How exciting is to find hidden gems close to your home that feel like being from another world! Although I’ve been to Venice several times, I’ve almost always followed the same touristic footsteps: Piazza San Marco, Doge’s Palace, Rialto Bridge… A bit of people watching, a lot of thronging with gazillions of tourists, waving to gondolas passing by, buying some souvenirs… and that’s it. That’s Venice! Or is it?
A few weeks ago I’ve been to Venice again, with a dear friend who is absolutely in love with that island. We wandered around without stress and pressure, staying off the tourist paths as much as possible, without plans and city maps. We kept getting lost in the small streets and squares, getting surprised by majestic facades and cupolas of churches and palaces, stumbling upon small, private and very intimate campos and back yards. It was Venice seen in a completely different light.
The biggest surprise of the trip was the visit to the island of Burano. Less-known than its neighbour Murano famous for glass production, I got the impression that it sometimes gets neglected by the tourists visiting the Laguna. And that just might be the best thing for the small island – because without the lines of tourists, you can experience the specific relaxed and casual atmosphere of the magical place. Burano is the closest thing to Wonderland that I have ever seen, with its small streets and bridges spanning the canals, and the fantastically colourful facades of houses. Pink, red, green, blue… Every single house on the island is of a different colour or tone. It’s no wonder that Burano is popular with the artists, because it is so adorable and inspiring and different that you feel like you got lost in a fairytale and you don’t ever want to leave.
Legend says that women started to paint houses in different, specific and very visible colours so that their husbands could find their way coming home from fishing in the misty, dark Laguna mornings (there is also the version saying that the husbands were slightly mischievous, getting lost in other women’s beds, and that that might be the reason for the strong colours). Whatever the reason, colourful houses became a trademark of Burano, and if someone wants to repaint their home, they have to send a special request to the Italian government who then responds by making notice of the certain colours permitted for that specific lot.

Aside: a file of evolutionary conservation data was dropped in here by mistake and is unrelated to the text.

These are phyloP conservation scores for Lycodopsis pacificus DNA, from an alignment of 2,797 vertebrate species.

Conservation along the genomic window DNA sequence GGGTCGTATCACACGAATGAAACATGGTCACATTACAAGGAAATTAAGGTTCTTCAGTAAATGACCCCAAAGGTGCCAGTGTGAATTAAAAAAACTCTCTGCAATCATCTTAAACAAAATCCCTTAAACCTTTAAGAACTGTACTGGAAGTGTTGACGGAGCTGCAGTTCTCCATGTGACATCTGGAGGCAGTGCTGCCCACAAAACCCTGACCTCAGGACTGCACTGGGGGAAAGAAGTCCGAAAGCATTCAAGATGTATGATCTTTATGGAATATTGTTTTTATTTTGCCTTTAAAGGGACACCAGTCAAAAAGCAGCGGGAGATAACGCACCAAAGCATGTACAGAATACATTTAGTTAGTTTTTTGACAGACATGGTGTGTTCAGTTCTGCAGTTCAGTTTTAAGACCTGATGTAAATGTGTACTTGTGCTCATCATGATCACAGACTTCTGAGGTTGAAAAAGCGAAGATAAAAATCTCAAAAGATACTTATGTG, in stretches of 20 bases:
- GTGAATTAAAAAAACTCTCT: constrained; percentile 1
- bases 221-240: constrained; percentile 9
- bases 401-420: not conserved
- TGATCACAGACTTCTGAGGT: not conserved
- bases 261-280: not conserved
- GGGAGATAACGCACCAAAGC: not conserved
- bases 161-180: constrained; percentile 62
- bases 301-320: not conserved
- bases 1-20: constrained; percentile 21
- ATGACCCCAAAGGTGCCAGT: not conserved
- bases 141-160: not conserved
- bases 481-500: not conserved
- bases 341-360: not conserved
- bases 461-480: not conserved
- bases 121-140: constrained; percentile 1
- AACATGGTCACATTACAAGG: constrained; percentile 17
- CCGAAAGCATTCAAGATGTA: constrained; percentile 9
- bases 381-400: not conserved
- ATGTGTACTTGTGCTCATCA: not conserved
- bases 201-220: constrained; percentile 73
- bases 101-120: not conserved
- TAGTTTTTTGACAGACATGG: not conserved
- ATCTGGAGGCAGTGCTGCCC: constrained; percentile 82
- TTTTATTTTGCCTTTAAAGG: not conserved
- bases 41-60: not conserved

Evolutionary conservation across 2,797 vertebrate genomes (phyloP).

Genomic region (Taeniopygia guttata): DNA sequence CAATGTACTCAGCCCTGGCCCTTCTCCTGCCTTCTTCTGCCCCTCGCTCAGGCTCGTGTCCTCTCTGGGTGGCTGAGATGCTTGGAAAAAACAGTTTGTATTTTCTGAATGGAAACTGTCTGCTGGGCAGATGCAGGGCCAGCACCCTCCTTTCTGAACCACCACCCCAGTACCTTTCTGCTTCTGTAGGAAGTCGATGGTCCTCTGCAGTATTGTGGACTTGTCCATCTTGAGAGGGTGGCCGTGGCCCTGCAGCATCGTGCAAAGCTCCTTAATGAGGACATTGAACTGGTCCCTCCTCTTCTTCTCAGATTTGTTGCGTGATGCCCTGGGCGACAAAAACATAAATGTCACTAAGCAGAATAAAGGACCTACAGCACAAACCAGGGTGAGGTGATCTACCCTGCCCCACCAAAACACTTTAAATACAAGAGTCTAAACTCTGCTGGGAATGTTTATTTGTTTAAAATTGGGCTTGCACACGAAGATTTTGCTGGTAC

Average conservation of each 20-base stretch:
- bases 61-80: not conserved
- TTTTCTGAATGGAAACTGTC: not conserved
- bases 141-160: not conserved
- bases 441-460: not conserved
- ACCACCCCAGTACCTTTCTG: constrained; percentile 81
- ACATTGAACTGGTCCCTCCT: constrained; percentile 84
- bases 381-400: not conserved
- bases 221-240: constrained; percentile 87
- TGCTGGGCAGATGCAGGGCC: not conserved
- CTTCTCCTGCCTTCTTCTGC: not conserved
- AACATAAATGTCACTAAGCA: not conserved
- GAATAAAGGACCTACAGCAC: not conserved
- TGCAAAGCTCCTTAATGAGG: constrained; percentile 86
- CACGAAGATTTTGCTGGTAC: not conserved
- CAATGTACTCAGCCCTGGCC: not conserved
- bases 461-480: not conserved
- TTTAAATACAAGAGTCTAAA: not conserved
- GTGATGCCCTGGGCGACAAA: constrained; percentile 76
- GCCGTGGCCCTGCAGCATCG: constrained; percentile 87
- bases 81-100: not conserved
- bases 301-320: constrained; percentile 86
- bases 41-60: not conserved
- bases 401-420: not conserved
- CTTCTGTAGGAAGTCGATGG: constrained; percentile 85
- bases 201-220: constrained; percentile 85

Apart from the colourful houses, Burano is also known for its lace production, and you can buy beautiful fragile lace products everywhere you look. There are also some beautiful shops selling local food products such as pasta, biscuits or specific drinks. Burano is very small, and you can see everything in an hour, but the size certainly doesn’t affect the enjoyment factor! You have enough time for wandering around, taking photos and sitting down in one of the cute island cafes where you can enjoy a glass of Bellini, the traditional (and quite delicious) drink made with Prosecco and peach purée. What a great way to finish off the beautifully authentic Venetian experience!